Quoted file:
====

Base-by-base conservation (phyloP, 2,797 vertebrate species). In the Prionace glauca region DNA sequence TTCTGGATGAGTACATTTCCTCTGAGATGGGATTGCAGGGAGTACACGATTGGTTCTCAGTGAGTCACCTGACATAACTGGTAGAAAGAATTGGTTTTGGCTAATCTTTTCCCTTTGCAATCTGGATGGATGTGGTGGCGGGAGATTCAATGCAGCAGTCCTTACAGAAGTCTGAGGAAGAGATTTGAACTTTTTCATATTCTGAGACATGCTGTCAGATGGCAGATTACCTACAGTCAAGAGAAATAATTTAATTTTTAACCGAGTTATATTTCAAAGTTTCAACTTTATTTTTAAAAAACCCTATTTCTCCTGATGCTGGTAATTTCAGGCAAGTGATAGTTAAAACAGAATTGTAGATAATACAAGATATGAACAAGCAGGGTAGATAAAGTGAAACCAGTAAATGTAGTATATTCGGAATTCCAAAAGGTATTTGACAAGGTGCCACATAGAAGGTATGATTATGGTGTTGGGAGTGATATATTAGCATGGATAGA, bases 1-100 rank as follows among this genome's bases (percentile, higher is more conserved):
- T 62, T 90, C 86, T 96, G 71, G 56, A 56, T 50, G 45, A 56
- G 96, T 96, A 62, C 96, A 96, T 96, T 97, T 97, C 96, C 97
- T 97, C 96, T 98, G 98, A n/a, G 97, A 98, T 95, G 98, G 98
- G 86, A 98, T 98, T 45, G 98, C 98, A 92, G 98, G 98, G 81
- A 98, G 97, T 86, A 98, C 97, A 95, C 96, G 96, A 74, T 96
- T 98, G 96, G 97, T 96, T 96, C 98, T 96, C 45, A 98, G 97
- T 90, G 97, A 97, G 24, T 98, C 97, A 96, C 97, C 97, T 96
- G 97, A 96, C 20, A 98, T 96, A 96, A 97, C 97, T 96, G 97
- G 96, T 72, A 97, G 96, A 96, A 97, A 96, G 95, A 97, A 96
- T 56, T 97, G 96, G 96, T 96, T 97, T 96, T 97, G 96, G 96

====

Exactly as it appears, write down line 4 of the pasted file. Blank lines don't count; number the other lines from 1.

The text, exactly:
- T 97, C 96, T 98, G 98, A n/a, G 97, A 98, T 95, G 98, G 98